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Ottawa Salus’ pioneering role in bringing supportive housing to Ontario

Ottawa Salus rehabilitation worker Debbie and client Romeo.
Debbie, Ottawa Salus rehabilitation worker, with Romeo, Ottawa Salus client

In 1977, a group of visionary founders, including Dr. Alistair Catterson, a local psychiatrist, and Jackie Holzman, former mayor of Ottawa, were propelled to form Ottawa Salus from the urgent need to support people transitioning from mental health facilities and hospitals to living in the community.  

Their dream materialized in 1979 with the acquisition of a shared living home on Cooper Street – a pioneering initiative, marking Ontario’s first supportive housing building for adults with mental health and substance use health challenges. Over 45 years later, Salus remains a cornerstone of supportive housing, with their model adopted across Ontario.  

Salus now has 14 buildings, two condos and serves 900 clients per year. While independent living is their primary focus, Cooper remains part of their portfolio as some tenants prefer a communal style of living. One of these tenants is Romeo – a long-time Salus tenant and gifted writer who brightens the days of Salus staff and clients with his heartfelt poetry. 

Romeo finds hope and home at Salus’ first supportive housing building 

Initially apprehensive about moving to Salus three decades ago, Romeo’s feelings of nervousness were eased when two Salus staff reassured him, “We’ll be there for you.”

Taking a leap of faith, Romeo engaged in Salus’ programs, participating in sports and regular walks with the recreation team, effectively managing his anxiety and finding a positive direction. He became a dedicated volunteer, earning recognition from his peers and receiving multiple volunteer awards from Salus – something he looks back at fondly. 

Over the last decade at Cooper, Romeo has cherished the sense of community, shared responsibilities, and group outings with fellow tenants. He particularly appreciates Debbie, the rehabilitation worker at Cooper, for her caring and supportive role in his journey.

Reflecting on his time with Salus, Romeo expresses gratitude, saying, “Getting connected with Salus has been a gift. I’m so glad to be part of it—they’ve truly made a difference in my life.”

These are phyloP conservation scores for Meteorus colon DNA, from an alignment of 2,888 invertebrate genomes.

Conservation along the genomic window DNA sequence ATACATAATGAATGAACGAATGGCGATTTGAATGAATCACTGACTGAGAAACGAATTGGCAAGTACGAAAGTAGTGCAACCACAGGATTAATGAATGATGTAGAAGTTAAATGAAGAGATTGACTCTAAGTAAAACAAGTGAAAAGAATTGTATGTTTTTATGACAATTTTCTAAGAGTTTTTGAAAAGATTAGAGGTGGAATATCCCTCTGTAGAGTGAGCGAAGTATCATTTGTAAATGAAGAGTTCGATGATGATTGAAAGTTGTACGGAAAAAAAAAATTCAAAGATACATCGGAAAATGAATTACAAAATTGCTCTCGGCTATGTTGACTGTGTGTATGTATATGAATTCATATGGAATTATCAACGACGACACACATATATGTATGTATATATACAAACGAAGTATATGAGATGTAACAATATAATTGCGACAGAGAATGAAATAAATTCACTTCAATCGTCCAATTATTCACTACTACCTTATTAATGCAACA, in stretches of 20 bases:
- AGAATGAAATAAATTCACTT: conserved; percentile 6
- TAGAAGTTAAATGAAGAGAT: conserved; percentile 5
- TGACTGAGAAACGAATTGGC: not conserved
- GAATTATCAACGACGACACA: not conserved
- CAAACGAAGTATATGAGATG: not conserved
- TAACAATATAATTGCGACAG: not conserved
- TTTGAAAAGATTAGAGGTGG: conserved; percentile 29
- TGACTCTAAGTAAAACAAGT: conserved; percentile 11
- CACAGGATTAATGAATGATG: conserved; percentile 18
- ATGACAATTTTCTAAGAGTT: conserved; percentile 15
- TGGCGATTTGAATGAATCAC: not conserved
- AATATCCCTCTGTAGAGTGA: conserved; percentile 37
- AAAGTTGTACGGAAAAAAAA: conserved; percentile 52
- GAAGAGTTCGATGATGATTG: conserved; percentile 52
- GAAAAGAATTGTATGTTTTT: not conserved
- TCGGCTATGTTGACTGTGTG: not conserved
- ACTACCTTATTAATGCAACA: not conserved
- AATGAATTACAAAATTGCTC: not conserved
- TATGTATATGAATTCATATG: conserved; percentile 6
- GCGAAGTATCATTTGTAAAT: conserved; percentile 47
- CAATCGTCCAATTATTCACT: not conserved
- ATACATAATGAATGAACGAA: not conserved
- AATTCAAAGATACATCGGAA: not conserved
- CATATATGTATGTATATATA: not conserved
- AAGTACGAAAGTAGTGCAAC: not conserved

Ageing in the right place for Romeo and other Salus clients  

As Romeo marks his 65th birthday, his needs, like those of many ageing Salus clients, are evolving.   

Salus has responded by creating supportive housing tailored to ageing in place, ensuring clients can stay in their homes as their mobility declines. 

“After 45 years, like our founders, Salus is focused on listening to understand what each person needs to thrive independently.” shared Mark MacAulay, President & CEO of Salus. This active listening, whether from clients, staff, or community partners, opens the door for creative and collaborative cost-effective solutions. 

In late 2023, Salus broke ground on Canada’s first supportive housing building for older adults with a history of mental health and substance use health challenges. While accessible to persons 65 and older, it is also available for adults who experience premature aging. 

Salus remains committed to innovation, collaborating with community partners to reshape the supportive housing landscape. Their goal to double capacity by 2030 reflects their unwavering dedication to meeting clients’ needs today and well into the future.   

To learn more, visit or sign up to receive Salus’ quarterly e-newsletter.   

“From early years at Fisher things seemed right.  

This group home in Centretown changed my life.  

Our rehabilitation worker cares a lot for each resident.  

We are fortunate she works here – Debbie is excellent.”  

– excerpt from “Welcome to Cooper”, a poem by Romeo